F-EX-1-9 Seawater Studies of Fouling on Copper and Its Alloys
An HTRI Portable Fouling Unit was operated on untreated seawater at the Haynes Steam Plant, a power plant of the Los Angeles Department of Water and Power at Long Beach, California. Seven tests were conducted to study crystalline fouling comparing Alloy 796 and 443. Four tests studied the effects of velocity comparing Alloy 706 and titanium. Surface temperature effects were studied in five tests comparing Allow 706 and titanium. The crystalline fouling tests and three of the velocity effect tests were reported in HTRI Report F-EX-1-5. The final velocity test and the surface temperature tests comparing Alloy 706 and titanium are described in this report.
At the Haynes Steam Plant the surface condenser operates with a velocity of 6 ft/sec (1.8 m/s) and an average surface temperature of 80 °F (27 °C). PFRU operating conditions for the velocity and surface temperature tests bracketed the plant conditions. Velocities of 2, 4, 6, and 8 ft/sec (0.6, 1.2,1.8, and 2.4 m/s) were tested at surface temperatures of 80 °F (27 °C). And surface temperatures of 80, 100, 130, and 150 °F (27, 38, 54, and 66 °C) were tested at a velocity of 6 ft/sec (1.8 m/s). Biological deposit analyses were made at the end of several tests.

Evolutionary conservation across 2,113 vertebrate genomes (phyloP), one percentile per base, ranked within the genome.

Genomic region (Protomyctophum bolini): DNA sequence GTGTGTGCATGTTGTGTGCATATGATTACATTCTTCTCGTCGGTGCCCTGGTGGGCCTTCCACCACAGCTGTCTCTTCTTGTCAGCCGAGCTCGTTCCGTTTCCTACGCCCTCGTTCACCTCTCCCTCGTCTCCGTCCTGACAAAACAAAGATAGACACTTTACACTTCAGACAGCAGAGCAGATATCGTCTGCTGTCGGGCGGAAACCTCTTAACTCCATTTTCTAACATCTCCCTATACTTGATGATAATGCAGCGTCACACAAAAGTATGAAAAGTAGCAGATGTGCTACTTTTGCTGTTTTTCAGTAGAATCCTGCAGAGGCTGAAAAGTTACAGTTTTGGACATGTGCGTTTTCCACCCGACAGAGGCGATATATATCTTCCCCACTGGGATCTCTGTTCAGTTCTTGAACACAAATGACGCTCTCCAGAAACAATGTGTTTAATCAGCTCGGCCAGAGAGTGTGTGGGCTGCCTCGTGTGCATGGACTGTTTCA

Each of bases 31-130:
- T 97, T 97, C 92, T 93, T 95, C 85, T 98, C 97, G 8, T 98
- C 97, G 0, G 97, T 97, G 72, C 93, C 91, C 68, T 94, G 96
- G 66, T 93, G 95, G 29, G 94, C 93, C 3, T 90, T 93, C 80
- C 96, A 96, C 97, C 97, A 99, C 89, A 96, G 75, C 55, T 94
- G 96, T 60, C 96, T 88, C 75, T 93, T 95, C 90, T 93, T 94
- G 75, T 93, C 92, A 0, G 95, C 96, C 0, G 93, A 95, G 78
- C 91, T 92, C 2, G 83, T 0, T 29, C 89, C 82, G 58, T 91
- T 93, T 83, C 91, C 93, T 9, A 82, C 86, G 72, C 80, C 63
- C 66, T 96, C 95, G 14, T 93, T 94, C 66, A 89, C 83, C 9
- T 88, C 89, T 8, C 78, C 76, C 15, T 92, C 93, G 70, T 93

Fouling rates for Allow 706 and titanium decreased with increasing velocity. At a given velocity, titanium fouled at a steady rate. Below 6 ft/sec (1.8 m/s), Allow 706 fouled at approximately the same rate as titanium but only for short Periods of time. Periodically the fouling deposit on Alloy 706 suddenly decreased. Above 6 ft/sec (1.8 m/s), Alloy 706 also fouled at a steady rate without periodic falloff. The periodic loss of deposity was caused by the binding organisms failing to survive the toxic surface of Alloy 706.
At a surface temperature of 80 °F (27 °C) and a velocity of 6 ft/sec (1.8 m/s), alloy 706 fouled at about half the rate of titanium. At 100 °F (38 °C) Alloy 706 and titanium fouled at the same rates. The decrease in biological fouling was offset by increased corrosion of Alloy 706 at 100 °F (38 °C). At 150 °F (66 °C) Alloy 706 had only corrosion fouling. Deposit analyses showed mostly corrosion products on Alloy 706. The deposits on titanium were silt particles bound together by fibrous marine growths.